This is the Mayo Clinic's definition of fibromyalgia:
Fibromyalgia is a disorder characterized by widespread musculoskeletal pain accompanied by fatigue, sleep, memory and mood issues. Researchers believe that fibromyalgia amplifies painful sensations by affecting the way your brain processes pain signals.
Symptoms sometimes begin after a physical trauma, surgery, infection or significant psychological stress. In other cases, symptoms gradually accumulate over time with no single triggering event.
Women are much more likely to develop fibromyalgia than are men. Many people who have fibromyalgia also have tension headaches, temporomandibular joint (TMJ) disorders, irritable bowel syndrome, anxiety and depression.
While there is no cure for fibromyalgia, a variety of medications can help control symptoms. Exercise, relaxation and stress-reduction measures also may help.
© 1998-2012 Mayo Foundation for Medical Education and Research. All rights reserved.
I'm pretty convinced that my fibro was triggered by two back-to-back pregnancies (age 38 & 39). The births were great, but the second pregnancy was rough on my body. My symptoms kicked in around mid-August after my son was born in May and just continue to get worse. I went to several doctors (primary, rheumatologist, gynecologist, naturopath), had every blood test I could, and, by exclusion of everything else, was diagnosed with fibromyalgia.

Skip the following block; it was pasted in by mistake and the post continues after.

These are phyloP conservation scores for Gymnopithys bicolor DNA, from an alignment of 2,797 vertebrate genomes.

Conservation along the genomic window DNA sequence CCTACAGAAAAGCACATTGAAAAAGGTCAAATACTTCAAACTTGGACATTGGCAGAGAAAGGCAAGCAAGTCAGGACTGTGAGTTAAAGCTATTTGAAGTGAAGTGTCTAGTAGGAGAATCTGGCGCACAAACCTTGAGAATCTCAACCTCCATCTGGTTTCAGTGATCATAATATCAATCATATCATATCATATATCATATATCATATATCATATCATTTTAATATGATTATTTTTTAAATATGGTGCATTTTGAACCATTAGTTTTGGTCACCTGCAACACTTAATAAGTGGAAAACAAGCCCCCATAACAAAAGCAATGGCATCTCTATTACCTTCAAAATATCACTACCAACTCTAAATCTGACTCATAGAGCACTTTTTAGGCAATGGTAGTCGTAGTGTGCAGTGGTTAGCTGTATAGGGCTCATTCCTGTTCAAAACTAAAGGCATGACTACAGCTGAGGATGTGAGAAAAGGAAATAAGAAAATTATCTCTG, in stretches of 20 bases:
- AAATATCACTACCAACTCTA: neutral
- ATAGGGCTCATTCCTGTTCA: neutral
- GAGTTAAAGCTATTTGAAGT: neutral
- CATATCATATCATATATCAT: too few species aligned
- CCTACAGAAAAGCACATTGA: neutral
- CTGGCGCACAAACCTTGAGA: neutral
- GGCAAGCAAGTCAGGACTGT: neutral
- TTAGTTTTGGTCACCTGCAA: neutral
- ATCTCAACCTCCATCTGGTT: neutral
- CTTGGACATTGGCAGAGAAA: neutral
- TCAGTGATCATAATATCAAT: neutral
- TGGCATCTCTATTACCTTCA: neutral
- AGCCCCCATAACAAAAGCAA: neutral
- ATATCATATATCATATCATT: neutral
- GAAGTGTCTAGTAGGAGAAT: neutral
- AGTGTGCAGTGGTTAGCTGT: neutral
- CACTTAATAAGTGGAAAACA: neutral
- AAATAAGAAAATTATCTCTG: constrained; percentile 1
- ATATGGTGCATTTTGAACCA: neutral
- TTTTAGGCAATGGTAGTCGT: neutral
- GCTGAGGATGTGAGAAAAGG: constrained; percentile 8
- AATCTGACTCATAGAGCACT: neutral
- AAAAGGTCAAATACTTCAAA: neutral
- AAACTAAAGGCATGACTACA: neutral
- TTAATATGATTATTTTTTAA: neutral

There are "trigger points" identified as typical fibro pain spots. I have many of them. For me, the fibro reveals itself in very sore fingers & hands, wrists, inner elbows, hips, lower back, ankles and feet. It's usually painful for me to just be touched in my arms, thighs and calves (ie: a leg rub sends me through the ceiling). And on bad days, my hands look like ham hocks. To say that fibromyalgia is a downer, is an understatement. While I'm on an anti-depressant to help with pain management, depression ebbs and flows with me and is unpredictable. It's hard to feel like a good parent with fibro because it hurts for my kids to hold my hand or to jump around on me when we're playing. That adds to the depressed feeling.
What makes it all feel worse is that fibromyalgia continues to be this "unknown" with the medical profession. While it is defined, there's no real way to diagonose it (no blood test or MRI), there's no real reason for it, and there's no cure. So, even though I was "diagnosed," I still get a lot of "why don't you go to a different doctor?" and "did they test for XXX?" So there's always this sense that it's in my head or that I should be doing something else about this cronic pain. I don't really talk about it much with my family or friends because it's so hard to explain how much it impacts my life. So there is a strange loneliness that accompanies fibro as well.
The symptoms are very real. It hurts. Nothing seems to work and, since it's not life-threatening, there isn't a lot of research being done to find a cure for it. Working on adjusting my diet to help manage it. I definitely need to sleep more & better, and drink more water. Hopefully, I can find some good techniques for managing the pain and I will share with other fibro sufferers. Until then...please be nice and gentle to anyone who tells you they have fibromyalgia.